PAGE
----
Annual operational and utility costs for a new Vigo County Jail are estimated to cost more than $6.89 million, an increase of more than $2.56 million over the current jail’s costs.

The numbers come in as the county seeks to build a new jail, its current one having been below constitutional standards by a federal court.

The estimates are from a March 26 report from DLZ Architects/Construction Services and Crowe accounting for the Vigo County Board of Commissioners. 

The study forecasts total utilities will cost $596,417, compared to $317,830 in 2018. It projects operating costs of $6,298,708, up from 2018 costs of $4,015,266.

That brings the total projected annual jail expenses to $6,895,125, up from $4,333,096.

That’s a $2,562,029 increase from 2018.

Commissioner President Brad Anderson said he thinks some of those expenses actually will be less, with more efficient utilities in a new jail facility.

“With the design and controls, water costs should come down and, hopefully, the heating and electric will not increase that much,” Anderson said.

“It will be a little more because there is more square footage. But with efficiency of LED lighting and we are looking at using solar panels to heat water, we think costs would be as high.”

Additionally, Anderson said the study looks at 2018 staffing costs, which included paying 41 correctional officers from the jail budget.

That will be 68 correctional officers paid from the jail budget in 2019, as the county added funding for 27 new correctional officers as part of its efforts to resolve a federal lawsuit.

The study assumes total staffing levels will increase from 43 to 85 for a new facility. The study “estimates an average inmate population of 307, with an increase to 340 average inmate population upon opening of the new facility.”

Additionally, estimated expenses do not account for remaining utility expenses for whatever operations remain at the current facility.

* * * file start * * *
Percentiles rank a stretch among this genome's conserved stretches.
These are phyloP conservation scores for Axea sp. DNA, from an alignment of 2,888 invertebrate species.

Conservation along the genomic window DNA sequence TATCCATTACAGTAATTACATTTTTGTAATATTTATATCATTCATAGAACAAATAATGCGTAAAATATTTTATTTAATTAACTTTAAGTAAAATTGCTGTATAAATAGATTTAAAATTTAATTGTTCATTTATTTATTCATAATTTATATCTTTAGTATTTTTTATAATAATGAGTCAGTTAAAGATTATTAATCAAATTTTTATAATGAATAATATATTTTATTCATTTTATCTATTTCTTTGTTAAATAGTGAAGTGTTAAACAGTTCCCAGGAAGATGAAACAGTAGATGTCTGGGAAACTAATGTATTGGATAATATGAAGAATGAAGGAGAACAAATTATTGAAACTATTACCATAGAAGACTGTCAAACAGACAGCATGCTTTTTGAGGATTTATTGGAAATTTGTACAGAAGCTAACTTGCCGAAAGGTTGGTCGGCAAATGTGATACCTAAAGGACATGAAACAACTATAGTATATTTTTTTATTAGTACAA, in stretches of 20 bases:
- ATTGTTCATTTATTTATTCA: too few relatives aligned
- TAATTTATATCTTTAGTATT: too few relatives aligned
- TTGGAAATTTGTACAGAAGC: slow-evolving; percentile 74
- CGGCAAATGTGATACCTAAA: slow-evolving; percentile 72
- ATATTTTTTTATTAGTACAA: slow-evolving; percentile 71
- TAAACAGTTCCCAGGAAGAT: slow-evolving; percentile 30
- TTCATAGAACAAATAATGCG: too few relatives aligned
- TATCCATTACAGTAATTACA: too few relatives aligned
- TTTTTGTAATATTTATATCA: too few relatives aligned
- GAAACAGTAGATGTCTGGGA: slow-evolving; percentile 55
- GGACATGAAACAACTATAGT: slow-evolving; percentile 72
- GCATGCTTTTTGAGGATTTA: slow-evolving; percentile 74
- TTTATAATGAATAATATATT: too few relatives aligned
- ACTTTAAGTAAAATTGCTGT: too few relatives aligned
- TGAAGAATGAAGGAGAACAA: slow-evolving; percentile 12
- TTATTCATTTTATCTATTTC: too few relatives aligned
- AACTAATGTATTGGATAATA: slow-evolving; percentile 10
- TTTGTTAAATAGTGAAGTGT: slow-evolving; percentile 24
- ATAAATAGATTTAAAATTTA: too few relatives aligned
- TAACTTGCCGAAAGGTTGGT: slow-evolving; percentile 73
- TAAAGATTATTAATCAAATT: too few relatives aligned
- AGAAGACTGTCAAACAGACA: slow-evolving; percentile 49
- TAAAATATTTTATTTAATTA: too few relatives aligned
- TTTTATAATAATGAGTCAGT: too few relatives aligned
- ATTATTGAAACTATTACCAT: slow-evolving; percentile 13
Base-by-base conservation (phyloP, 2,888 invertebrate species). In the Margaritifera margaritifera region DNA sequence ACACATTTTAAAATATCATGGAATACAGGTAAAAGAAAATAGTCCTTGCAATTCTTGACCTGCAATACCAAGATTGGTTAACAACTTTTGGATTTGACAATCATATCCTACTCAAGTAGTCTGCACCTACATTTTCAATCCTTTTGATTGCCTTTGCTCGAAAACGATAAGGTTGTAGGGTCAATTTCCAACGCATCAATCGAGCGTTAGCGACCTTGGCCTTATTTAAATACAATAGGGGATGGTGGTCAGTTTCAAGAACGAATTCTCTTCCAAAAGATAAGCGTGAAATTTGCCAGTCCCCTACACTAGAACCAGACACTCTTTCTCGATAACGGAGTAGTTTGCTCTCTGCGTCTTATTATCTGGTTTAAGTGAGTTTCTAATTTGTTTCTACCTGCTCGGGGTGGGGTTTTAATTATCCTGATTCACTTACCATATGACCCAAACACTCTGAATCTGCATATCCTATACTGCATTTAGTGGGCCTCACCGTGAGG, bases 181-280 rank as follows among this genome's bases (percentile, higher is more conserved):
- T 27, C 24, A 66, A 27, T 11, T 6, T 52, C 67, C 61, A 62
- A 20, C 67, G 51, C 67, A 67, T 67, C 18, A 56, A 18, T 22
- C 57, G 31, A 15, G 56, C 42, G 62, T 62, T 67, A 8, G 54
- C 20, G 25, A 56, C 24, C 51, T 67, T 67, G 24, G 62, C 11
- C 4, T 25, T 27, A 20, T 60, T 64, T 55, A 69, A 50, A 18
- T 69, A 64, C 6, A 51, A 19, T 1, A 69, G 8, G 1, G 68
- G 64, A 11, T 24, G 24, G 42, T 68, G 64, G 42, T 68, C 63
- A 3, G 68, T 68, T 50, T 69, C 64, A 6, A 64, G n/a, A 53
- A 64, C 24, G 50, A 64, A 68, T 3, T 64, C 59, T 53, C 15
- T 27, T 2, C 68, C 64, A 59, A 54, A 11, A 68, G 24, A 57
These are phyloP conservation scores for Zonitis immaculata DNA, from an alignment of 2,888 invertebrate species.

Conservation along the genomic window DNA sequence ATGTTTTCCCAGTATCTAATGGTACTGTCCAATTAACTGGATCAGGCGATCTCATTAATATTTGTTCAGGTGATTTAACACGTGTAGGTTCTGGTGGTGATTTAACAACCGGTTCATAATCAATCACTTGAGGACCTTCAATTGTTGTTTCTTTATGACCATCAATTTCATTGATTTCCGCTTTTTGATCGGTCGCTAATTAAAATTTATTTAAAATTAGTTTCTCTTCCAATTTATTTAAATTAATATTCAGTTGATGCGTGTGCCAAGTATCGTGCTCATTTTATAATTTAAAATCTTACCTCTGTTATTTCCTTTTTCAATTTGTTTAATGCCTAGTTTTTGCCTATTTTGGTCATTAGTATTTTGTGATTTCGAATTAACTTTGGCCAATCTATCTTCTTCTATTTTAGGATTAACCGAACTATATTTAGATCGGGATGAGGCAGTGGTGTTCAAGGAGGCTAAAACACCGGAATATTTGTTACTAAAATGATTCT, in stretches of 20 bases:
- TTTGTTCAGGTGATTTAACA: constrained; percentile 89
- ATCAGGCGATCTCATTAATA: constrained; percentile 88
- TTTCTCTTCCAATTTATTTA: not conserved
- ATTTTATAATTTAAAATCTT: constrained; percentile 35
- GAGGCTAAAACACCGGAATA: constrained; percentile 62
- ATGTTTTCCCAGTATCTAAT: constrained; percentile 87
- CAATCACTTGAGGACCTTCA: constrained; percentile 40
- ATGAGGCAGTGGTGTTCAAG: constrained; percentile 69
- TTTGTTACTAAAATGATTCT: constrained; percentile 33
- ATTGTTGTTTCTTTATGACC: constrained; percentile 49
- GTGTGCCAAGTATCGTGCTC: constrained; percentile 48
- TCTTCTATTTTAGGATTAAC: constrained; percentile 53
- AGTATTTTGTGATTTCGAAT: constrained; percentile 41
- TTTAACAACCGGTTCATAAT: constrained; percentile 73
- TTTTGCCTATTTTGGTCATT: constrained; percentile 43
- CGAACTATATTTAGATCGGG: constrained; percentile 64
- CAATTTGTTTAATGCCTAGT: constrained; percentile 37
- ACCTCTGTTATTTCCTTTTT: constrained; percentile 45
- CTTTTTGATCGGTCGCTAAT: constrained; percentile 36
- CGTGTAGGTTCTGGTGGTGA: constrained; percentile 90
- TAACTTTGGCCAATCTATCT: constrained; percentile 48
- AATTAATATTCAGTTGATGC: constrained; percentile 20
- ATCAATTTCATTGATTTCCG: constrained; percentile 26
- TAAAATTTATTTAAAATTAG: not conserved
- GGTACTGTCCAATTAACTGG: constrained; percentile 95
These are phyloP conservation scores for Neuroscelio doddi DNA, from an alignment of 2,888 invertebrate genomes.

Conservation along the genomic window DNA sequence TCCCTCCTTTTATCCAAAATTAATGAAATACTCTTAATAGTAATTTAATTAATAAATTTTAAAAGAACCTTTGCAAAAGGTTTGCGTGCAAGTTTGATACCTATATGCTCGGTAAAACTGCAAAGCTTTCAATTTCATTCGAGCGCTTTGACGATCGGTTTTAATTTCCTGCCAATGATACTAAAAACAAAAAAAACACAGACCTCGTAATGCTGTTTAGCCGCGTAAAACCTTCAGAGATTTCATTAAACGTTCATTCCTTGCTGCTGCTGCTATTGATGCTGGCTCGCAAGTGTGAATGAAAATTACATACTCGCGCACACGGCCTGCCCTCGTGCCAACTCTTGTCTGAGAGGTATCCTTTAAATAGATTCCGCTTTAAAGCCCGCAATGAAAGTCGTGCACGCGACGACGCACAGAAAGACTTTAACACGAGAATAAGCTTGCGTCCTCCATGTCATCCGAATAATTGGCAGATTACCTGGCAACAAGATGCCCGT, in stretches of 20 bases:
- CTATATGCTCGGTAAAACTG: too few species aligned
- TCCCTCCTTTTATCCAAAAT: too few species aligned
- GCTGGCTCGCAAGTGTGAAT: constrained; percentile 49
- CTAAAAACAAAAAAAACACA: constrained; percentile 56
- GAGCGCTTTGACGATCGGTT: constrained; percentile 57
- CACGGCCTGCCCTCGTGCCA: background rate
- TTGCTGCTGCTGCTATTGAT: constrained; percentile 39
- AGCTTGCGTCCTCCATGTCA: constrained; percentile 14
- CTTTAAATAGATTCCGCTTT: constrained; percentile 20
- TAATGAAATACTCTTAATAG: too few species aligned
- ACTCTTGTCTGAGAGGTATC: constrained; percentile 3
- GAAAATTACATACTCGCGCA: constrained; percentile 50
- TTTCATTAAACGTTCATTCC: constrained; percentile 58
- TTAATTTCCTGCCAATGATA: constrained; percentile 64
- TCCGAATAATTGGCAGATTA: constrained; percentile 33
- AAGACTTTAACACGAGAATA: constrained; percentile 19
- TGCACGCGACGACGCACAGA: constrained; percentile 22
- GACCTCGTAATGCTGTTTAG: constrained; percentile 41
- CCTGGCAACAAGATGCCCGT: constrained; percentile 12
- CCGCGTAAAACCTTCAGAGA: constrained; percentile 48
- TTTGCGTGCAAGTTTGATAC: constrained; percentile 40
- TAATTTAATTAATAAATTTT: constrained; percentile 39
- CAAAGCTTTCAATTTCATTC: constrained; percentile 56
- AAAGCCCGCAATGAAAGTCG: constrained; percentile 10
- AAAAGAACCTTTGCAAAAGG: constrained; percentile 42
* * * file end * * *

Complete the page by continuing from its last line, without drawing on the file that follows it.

The study estimates the county will have more than $12.54 million in new revenues

The study estimates the county’s 2019 estimated tax revenue is more than $13.57 million, including a special jail tax, public safety tax and public safety answering point (PSAP) tax.

However, new revenues for debt repayment are projected at more than $12.54 million, after moving more than $2 million to pay for PSAP costs now covered by the county’s general fund.


Robert Murray, executive director of the Taxpayers Association of Vigo County, said “it appears there will be adequate funds for both debt service and operations.”

Murray said with the study estimating 340 inmates when a new jail opens “if they occupy 504 beds, it might be a problem, but I would certainly hope that that would not happen.”

Murray said efforts need to continue to increase programs to keep people out of jail, or keep the jail inmate population in the “300 hundreds but time will tell. It will be at least two years before we open this thing (new jail) so hopefully some diversion programs can help.”

He added, that since a pod system is being used, “maybe one pod can be just shelled out and have diversionary programs there and if worse comes to worse in 10 years, we can put cells in.”

The county is now considering a 140,000 square foot jail with an average population of 307 inmates and a peak of 504 inmates.

The study estimates a $60 million construction cost requiring an annual debt service of more than $5.62 million; however, when debt service and debt service coverage and operating expenses, total debt is more than $9.59 million annually.

Commissioners are expected to have land appraisals completed by the second week of April on proposed new jail sites.

The proposed jail locations include a site at Springhill Drive and Indiana 63, a former golf course on Honey Creek Drive and the current jail government complex, which would include property of the former Thompson Honda at First and Ohio streets.

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